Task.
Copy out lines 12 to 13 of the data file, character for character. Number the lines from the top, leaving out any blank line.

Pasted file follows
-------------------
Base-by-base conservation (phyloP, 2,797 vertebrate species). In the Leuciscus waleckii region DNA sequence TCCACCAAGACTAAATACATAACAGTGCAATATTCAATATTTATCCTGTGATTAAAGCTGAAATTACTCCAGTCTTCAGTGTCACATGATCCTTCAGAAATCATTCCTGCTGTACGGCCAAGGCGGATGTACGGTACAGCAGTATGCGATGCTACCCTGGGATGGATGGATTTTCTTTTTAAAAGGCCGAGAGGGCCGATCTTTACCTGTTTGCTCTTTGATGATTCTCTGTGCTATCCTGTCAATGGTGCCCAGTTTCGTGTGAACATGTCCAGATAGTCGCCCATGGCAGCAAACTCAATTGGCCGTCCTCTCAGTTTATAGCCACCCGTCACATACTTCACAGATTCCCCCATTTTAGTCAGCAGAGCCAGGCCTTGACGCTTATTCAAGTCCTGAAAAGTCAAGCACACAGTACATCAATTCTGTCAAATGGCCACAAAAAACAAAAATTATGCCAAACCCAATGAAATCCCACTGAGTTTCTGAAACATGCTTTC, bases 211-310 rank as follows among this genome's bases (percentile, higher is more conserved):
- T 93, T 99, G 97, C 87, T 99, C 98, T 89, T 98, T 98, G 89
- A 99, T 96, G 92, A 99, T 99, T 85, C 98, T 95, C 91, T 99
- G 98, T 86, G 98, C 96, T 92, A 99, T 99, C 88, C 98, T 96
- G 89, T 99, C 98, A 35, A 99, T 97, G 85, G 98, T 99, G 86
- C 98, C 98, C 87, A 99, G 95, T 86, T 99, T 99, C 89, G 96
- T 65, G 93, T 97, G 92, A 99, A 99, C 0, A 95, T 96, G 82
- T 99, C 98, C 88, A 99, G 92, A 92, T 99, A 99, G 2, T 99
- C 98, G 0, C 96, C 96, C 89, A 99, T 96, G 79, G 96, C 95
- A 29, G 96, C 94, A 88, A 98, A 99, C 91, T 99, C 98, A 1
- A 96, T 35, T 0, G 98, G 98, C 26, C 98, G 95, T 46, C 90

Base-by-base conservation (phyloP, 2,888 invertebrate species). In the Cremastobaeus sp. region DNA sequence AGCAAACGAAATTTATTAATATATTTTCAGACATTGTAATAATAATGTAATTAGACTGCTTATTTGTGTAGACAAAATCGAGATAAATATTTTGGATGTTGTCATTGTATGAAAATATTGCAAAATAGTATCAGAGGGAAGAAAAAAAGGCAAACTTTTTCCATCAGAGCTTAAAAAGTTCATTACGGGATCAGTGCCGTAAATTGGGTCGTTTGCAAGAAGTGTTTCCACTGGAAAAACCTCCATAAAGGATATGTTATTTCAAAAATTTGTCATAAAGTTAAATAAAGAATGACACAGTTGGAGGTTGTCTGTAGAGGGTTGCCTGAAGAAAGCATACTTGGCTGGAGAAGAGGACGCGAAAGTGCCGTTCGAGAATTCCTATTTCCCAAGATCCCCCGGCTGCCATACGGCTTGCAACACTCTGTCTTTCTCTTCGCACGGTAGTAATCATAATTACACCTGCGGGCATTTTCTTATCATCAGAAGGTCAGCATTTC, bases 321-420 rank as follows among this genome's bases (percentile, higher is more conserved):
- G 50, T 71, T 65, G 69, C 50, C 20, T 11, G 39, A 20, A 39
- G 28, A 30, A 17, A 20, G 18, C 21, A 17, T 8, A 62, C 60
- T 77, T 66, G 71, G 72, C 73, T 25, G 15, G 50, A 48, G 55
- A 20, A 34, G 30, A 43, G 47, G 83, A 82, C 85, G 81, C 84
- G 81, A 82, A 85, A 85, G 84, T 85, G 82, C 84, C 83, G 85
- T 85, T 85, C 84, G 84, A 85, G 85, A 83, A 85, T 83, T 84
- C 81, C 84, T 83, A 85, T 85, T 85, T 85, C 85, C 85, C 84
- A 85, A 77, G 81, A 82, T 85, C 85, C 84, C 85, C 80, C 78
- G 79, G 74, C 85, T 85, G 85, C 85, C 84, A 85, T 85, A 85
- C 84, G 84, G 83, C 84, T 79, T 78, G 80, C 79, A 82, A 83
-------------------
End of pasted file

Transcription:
Base-by-base conservation (phyloP, 2,888 invertebrate species). In the Cremastobaeus sp. region DNA sequence AGCAAACGAAATTTATTAATATATTTTCAGACATTGTAATAATAATGTAATTAGACTGCTTATTTGTGTAGACAAAATCGAGATAAATATTTTGGATGTTGTCATTGTATGAAAATATTGCAAAATAGTATCAGAGGGAAGAAAAAAAGGCAAACTTTTTCCATCAGAGCTTAAAAAGTTCATTACGGGATCAGTGCCGTAAATTGGGTCGTTTGCAAGAAGTGTTTCCACTGGAAAAACCTCCATAAAGGATATGTTATTTCAAAAATTTGTCATAAAGTTAAATAAAGAATGACACAGTTGGAGGTTGTCTGTAGAGGGTTGCCTGAAGAAAGCATACTTGGCTGGAGAAGAGGACGCGAAAGTGCCGTTCGAGAATTCCTATTTCCCAAGATCCCCCGGCTGCCATACGGCTTGCAACACTCTGTCTTTCTCTTCGCACGGTAGTAATCATAATTACACCTGCGGGCATTTTCTTATCATCAGAAGGTCAGCATTTC, bases 321-420 rank as follows among this genome's bases (percentile, higher is more conserved):
- G 50, T 71, T 65, G 69, C 50, C 20, T 11, G 39, A 20, A 39